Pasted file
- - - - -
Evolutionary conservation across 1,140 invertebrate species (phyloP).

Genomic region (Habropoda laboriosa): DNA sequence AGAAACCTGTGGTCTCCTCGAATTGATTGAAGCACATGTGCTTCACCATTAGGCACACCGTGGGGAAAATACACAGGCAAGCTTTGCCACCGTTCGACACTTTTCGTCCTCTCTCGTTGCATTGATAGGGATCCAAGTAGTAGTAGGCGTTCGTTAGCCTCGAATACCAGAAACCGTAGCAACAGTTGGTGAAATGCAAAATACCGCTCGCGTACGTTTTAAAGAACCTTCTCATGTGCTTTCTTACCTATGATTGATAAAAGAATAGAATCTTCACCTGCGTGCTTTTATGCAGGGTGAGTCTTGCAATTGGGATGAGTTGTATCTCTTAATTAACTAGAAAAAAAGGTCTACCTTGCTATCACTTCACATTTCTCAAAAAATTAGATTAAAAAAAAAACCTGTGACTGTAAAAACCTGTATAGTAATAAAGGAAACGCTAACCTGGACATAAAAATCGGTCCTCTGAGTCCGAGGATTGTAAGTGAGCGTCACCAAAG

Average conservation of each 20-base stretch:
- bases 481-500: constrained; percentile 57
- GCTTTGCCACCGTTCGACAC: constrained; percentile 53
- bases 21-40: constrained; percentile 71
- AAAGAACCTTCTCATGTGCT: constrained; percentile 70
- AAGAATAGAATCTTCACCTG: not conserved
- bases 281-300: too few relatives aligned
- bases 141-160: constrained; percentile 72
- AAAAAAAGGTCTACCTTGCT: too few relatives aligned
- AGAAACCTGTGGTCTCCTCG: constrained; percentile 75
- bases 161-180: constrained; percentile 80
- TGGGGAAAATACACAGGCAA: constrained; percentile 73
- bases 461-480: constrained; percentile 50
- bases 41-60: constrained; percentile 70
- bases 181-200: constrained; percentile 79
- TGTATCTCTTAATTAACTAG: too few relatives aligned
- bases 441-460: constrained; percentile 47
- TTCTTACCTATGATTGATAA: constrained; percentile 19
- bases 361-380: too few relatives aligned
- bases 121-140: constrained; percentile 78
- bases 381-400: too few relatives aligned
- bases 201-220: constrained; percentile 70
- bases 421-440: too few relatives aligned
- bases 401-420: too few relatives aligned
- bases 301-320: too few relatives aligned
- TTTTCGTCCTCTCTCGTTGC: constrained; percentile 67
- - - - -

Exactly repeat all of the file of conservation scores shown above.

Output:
Evolutionary conservation across 1,140 invertebrate species (phyloP).

Genomic region (Habropoda laboriosa): DNA sequence AGAAACCTGTGGTCTCCTCGAATTGATTGAAGCACATGTGCTTCACCATTAGGCACACCGTGGGGAAAATACACAGGCAAGCTTTGCCACCGTTCGACACTTTTCGTCCTCTCTCGTTGCATTGATAGGGATCCAAGTAGTAGTAGGCGTTCGTTAGCCTCGAATACCAGAAACCGTAGCAACAGTTGGTGAAATGCAAAATACCGCTCGCGTACGTTTTAAAGAACCTTCTCATGTGCTTTCTTACCTATGATTGATAAAAGAATAGAATCTTCACCTGCGTGCTTTTATGCAGGGTGAGTCTTGCAATTGGGATGAGTTGTATCTCTTAATTAACTAGAAAAAAAGGTCTACCTTGCTATCACTTCACATTTCTCAAAAAATTAGATTAAAAAAAAAACCTGTGACTGTAAAAACCTGTATAGTAATAAAGGAAACGCTAACCTGGACATAAAAATCGGTCCTCTGAGTCCGAGGATTGTAAGTGAGCGTCACCAAAG

Average conservation of each 20-base stretch:
- bases 481-500: constrained; percentile 57
- GCTTTGCCACCGTTCGACAC: constrained; percentile 53
- bases 21-40: constrained; percentile 71
- AAAGAACCTTCTCATGTGCT: constrained; percentile 70
- AAGAATAGAATCTTCACCTG: not conserved
- bases 281-300: too few relatives aligned
- bases 141-160: constrained; percentile 72
- AAAAAAAGGTCTACCTTGCT: too few relatives aligned
- AGAAACCTGTGGTCTCCTCG: constrained; percentile 75
- bases 161-180: constrained; percentile 80
- TGGGGAAAATACACAGGCAA: constrained; percentile 73
- bases 461-480: constrained; percentile 50
- bases 41-60: constrained; percentile 70
- bases 181-200: constrained; percentile 79
- TGTATCTCTTAATTAACTAG: too few relatives aligned
- bases 441-460: constrained; percentile 47
- TTCTTACCTATGATTGATAA: constrained; percentile 19
- bases 361-380: too few relatives aligned
- bases 121-140: constrained; percentile 78
- bases 381-400: too few relatives aligned
- bases 201-220: constrained; percentile 70
- bases 421-440: too few relatives aligned
- bases 401-420: too few relatives aligned
- bases 301-320: too few relatives aligned
- TTTTCGTCCTCTCTCGTTGC: constrained; percentile 67